The Driverless Commute: GM’s driverless exemption petition advances, but key questions for industry remains; a driver’s test for driverless cars; and robo-race car to edge test

1. NHTSA advances GM’s FMVSS exemption bid. But we still don’t have answers on liability.

Car from GM Cruise LLC, a driverless  car company that tests and develops autonomous car technology.

The National Highway Traffic Safety Administration is airing for public comment two petitions to deploy on public roads vehicles that lack conventional controls like a steering wheel or pedals.

The move came some fourteen months after General Motors first asked federal regulators for a temporary exemption from Federal Motor Vehicle Safety Standards. The automaker asked the agency in January 2018 for 16 human-driver-based exemptions from FMVSS with the hope it could deploy a fleet of robocabs later this year. (You can read their petition here.)

If approved, federal regulators would be endorsing the bold proposition that autonomous vehicles (these ones, at least) can deliver a standard of safety equivalent to what is already required of existing cars, but the long wait is evidence that catching the feds’ green light is neither easy nor assured.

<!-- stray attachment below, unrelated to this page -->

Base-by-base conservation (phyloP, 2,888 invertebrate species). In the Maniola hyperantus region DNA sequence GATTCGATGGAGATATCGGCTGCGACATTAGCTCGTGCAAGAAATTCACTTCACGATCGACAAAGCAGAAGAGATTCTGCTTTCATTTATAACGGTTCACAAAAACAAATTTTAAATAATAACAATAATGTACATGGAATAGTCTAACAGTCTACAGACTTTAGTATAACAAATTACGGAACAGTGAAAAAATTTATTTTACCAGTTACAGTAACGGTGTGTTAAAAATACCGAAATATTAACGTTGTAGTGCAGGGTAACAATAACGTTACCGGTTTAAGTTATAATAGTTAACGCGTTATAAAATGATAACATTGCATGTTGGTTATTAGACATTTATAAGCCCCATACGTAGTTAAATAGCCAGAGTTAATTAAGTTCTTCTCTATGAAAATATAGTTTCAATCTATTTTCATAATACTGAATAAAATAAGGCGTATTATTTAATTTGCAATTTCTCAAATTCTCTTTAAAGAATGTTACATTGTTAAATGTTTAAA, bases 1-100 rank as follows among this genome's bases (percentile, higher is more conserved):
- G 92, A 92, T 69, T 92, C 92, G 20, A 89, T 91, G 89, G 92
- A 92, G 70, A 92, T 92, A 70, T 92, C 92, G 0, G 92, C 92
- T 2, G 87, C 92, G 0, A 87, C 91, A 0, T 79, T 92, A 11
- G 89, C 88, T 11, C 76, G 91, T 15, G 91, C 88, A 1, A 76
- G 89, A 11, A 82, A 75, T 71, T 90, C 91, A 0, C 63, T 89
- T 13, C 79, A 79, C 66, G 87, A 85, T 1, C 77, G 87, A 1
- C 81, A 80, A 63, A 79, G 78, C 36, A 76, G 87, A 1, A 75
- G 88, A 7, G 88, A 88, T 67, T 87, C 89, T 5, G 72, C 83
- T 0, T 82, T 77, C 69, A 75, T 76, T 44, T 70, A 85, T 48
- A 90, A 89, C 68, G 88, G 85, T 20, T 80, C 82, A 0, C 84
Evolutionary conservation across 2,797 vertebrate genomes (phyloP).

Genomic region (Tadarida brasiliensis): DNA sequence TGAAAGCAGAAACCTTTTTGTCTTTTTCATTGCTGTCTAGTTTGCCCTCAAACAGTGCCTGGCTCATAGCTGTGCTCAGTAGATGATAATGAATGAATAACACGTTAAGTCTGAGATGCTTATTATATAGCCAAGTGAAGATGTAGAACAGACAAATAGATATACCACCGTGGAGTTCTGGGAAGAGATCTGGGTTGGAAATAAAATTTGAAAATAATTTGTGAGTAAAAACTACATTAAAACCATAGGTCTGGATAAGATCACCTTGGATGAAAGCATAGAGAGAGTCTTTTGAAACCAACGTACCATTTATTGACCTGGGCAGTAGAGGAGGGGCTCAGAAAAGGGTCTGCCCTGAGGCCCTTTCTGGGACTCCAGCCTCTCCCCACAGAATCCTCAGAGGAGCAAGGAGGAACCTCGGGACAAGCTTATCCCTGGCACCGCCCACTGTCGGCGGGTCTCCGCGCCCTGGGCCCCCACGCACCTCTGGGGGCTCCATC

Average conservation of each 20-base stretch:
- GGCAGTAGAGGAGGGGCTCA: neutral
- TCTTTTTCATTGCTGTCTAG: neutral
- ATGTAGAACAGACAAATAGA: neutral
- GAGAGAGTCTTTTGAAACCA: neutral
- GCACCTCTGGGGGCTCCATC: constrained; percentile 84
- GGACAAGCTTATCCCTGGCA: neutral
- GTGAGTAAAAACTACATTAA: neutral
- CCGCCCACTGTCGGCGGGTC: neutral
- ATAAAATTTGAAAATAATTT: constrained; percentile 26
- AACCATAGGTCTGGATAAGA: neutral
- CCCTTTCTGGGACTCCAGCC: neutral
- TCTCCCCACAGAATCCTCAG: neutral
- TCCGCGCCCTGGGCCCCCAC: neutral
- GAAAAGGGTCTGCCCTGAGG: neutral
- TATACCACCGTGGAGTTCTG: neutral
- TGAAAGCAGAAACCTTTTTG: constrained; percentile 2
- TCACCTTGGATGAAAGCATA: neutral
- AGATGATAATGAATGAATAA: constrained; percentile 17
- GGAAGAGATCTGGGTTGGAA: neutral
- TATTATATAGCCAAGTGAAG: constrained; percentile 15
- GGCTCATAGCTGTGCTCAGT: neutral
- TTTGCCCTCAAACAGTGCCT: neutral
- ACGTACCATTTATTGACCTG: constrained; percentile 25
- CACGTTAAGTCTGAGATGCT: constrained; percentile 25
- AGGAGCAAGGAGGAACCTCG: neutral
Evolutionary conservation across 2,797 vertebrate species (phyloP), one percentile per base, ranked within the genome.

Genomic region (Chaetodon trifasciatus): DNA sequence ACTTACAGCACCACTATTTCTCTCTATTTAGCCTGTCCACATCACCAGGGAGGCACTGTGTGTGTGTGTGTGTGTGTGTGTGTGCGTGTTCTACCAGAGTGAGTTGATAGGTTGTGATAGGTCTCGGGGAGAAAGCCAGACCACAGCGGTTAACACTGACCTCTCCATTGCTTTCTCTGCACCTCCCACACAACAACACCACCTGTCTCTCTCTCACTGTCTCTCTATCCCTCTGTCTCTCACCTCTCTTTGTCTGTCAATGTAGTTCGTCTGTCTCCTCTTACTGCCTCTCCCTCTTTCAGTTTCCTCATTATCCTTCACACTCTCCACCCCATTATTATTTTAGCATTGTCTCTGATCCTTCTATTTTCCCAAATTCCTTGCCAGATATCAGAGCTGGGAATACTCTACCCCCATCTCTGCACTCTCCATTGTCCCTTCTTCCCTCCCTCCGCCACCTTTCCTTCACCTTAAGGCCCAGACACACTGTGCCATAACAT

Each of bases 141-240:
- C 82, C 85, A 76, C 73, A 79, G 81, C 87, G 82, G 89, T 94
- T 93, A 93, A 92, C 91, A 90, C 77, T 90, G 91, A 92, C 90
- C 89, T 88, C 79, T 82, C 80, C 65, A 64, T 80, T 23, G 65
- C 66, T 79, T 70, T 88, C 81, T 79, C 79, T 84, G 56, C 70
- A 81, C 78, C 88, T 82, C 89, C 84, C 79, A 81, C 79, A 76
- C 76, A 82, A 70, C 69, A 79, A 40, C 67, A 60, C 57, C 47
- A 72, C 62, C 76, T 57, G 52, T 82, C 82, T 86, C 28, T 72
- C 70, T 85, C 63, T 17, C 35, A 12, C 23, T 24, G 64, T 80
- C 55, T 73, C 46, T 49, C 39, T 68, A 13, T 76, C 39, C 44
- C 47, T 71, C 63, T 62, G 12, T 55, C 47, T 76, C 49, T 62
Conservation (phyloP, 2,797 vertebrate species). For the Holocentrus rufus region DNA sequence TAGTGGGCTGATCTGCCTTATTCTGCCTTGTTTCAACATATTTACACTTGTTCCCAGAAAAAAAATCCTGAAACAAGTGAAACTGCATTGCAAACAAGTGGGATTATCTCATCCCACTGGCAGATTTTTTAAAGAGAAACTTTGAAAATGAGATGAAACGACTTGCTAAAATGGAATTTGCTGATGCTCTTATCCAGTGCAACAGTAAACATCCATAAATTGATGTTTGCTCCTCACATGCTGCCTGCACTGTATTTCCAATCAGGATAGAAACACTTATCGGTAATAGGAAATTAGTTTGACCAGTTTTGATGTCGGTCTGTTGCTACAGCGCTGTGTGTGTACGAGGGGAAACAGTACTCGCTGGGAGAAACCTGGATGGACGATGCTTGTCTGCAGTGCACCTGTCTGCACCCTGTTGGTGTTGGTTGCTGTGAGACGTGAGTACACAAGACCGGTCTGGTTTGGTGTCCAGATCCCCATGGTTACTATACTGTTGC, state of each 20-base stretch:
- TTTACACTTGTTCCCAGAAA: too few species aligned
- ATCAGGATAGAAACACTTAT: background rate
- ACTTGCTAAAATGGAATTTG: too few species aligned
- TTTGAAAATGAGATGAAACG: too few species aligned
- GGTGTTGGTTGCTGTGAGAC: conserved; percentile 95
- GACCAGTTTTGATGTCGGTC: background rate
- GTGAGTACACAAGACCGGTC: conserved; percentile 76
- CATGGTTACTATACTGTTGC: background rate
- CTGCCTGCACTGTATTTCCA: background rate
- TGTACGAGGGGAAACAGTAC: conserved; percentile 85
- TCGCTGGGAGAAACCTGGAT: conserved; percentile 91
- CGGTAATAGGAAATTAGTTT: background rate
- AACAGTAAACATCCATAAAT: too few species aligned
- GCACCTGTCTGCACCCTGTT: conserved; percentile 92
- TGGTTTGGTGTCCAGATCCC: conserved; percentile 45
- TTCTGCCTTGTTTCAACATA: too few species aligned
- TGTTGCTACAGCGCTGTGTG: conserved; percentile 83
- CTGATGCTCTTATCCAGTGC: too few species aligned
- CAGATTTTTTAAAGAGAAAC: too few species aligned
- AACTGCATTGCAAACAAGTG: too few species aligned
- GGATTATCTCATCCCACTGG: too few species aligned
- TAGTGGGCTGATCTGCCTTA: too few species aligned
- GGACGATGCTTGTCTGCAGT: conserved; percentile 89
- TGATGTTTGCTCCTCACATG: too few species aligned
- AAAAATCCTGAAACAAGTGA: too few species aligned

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The Driverless Commute, presented by Dentons: How programmer bias will be reflected in AI platforms; a case for public investment in AV access; and Waymo, GM & Ford top new AV leaderboard

1. When an engineer’s implicit bias becomes a computer’s

Autonomous Vehicle (AV) LIDAR sensor

Can the machine learning algorithms that underpin the operation of autonomous vehicles perpetuate—or worsen, even—social, structural biases against people of color?

Maybe, according to a new paper (PDF) from the Georgia Institute of Technology, where researchers tested the accuracy of object detection systems (not unlike those used in driverless cars) in positively identifying pedestrians of varying skin colors.

Researchers paid human test subjects to review a collection of 3,500 images of people of varying skin tones and to mark each photograph with “LS” or “DS” to designate light or dark skin of the subject.

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